The instructions for building all of the bodyâs proteins are contained in a personâs DNA, a string of chemicals that, if unwound and strung end to end, would form a sentence 3 billion letters long. Each personâs sentence is unique, so learning how to read gene sequences as quickly and inexpensively as possible could pave the way to countless personalized medical applications.
Researchers at the University of Pennsylvania have now made an advance towards realizing a new sequencing technique based on threading that string through a tiny hole and using a nearby sensor to read each letter as it passes through.
Their DNA sensor is based on graphene, an atomically thin lattice of carbon. Earlier versions of the technique only made use of grapheneâs unbeatable thinness, but the Penn teamâs research shows how the Nobel Prize-winning materialâs unique electrical properties may be employed to make faster and more sensitive sequencing devices.
Critically, the teamâs latest study shows how to drill these nanopores without ruining grapheneâs electrical sensitivity, a risk posed by simply looking at the material through an electron microscope.
The team includes Marija DrndiÄ, professor of physics in the School of Arts and Sciences, and members in her laboratory, including graduate student Matthew Puster and postdoctoral researchers Julio RodriÌguez-Manzo and Adrian Balan.
Their research was published in the journal ACS Nano.
DrndiÄâs group has previously demonstrated a series of advancements towards reading genes by passing them through a tiny hole, or nanopore. Their 2010 study involved drilling a hole in a sheet of graphene, then putting it in an ionic bath along with the strands of DNA to be detected. Because each of the four bases, the letters in DNAâs alphabet, have a different size, a different number of ions would be expected to squeeze through along with each base as the strand passes through the pore. Researchers could then interpret the sequence of the DNAâs bases by measuring the electrical signal of the ions. However, those current signals are weak, limiting the speed at which DNA could be sequenced.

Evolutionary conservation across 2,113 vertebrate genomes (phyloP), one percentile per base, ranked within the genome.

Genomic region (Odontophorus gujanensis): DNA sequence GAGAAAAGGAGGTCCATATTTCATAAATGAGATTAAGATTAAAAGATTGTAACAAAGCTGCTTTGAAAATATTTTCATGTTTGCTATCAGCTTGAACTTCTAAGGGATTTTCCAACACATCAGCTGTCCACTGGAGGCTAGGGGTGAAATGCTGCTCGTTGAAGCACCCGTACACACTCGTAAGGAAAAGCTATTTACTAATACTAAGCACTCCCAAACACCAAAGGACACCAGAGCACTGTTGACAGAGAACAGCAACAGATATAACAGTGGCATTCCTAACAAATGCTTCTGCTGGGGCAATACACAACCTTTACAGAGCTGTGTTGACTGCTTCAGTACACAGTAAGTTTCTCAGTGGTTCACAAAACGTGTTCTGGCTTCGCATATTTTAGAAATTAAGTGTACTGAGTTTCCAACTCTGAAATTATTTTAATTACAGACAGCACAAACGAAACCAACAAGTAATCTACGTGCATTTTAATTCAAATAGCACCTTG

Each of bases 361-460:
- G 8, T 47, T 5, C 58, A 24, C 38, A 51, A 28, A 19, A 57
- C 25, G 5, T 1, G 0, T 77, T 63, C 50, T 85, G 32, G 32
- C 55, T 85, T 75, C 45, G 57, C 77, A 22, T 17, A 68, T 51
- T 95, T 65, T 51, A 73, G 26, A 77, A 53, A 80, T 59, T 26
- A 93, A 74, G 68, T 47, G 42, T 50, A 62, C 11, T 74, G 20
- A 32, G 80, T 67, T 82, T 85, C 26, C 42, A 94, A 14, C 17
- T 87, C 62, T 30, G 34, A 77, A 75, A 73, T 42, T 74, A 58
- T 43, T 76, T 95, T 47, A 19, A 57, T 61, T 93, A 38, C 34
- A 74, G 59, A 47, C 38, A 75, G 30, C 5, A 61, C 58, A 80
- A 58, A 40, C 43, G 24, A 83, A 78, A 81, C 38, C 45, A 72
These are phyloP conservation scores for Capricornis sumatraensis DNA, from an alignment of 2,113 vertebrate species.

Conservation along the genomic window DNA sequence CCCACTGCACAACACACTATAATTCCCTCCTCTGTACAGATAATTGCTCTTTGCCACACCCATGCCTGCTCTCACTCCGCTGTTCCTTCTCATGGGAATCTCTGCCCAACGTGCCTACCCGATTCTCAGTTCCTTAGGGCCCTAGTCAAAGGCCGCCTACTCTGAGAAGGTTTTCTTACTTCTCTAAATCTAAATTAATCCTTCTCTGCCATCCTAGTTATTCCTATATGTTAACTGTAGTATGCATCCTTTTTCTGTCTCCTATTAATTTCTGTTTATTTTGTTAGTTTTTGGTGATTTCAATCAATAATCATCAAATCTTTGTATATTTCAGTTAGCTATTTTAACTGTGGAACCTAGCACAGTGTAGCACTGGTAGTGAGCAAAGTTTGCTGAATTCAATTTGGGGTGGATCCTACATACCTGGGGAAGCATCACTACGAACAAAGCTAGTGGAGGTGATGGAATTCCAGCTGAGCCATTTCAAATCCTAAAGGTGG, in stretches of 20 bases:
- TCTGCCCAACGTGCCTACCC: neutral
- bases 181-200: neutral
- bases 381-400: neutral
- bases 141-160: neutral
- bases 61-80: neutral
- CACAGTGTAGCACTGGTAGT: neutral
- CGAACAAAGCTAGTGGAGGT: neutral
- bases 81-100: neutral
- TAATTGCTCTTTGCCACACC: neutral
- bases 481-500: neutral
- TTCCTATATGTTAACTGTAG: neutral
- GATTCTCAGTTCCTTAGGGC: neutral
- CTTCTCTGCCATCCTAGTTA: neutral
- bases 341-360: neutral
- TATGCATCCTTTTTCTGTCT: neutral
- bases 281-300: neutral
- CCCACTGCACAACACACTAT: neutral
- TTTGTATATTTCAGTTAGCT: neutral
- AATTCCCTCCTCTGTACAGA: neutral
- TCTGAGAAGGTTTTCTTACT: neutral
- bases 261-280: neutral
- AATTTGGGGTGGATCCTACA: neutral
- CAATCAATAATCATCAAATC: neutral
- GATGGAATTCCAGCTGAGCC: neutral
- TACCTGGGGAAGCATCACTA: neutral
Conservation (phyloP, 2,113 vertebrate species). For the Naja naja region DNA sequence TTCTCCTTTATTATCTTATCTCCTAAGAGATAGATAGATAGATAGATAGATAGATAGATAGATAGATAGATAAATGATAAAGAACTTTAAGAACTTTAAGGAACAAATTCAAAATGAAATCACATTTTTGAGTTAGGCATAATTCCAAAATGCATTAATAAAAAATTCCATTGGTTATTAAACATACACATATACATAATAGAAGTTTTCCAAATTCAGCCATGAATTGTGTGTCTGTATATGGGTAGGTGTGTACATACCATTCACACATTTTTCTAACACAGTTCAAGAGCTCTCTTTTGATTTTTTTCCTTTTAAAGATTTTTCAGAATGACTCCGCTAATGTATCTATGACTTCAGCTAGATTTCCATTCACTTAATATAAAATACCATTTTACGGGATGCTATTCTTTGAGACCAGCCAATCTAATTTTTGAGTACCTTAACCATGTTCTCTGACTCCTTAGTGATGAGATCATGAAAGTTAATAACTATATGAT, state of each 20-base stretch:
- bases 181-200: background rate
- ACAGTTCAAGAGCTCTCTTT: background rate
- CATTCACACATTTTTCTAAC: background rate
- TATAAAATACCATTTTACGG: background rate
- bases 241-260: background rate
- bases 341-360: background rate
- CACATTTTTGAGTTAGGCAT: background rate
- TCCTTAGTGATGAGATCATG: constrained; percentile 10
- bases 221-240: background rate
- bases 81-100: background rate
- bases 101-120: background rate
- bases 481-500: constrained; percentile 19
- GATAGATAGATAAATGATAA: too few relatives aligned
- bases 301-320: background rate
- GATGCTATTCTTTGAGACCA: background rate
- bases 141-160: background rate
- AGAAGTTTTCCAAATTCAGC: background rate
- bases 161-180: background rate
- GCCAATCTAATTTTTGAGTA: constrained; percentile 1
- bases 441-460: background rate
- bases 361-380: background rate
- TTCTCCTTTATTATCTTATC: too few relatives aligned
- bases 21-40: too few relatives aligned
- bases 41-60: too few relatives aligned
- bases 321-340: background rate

Many research groups are now exploring multiple ways to improve the sensitivity and speed of the technique, including new materials and new ways of fashioning nanopores in them. DrndiÄâs group has experimented with different membranes, as well as adding improved electronics to measure at faster speeds, but its latest study represents an entirely new way of generating an electrical signal unique to each base.
âOur latest attempt at improving the technique is a departure from our previous work, however,â DrndiÄ said. âWeâre now trying to measure current directly from the graphene, whereas before we measured ionic current in the solution as it goes through the pore.â
The Penn team wanted to see if nanopores in graphene, the most conductive material known, would be capable of sensing the difference between bases directly. Instead of their different sizes, this method would rely on the bases altering the electric charge in the nearby material. In this case, the material would be a thin, wire-like ribbon of graphene. As each base passes through the pore, it would modulate the electrical current flowing through the ribbon. The changes in current would then be matched to their corresponding bases, allowing the researchers to decipher the sequence.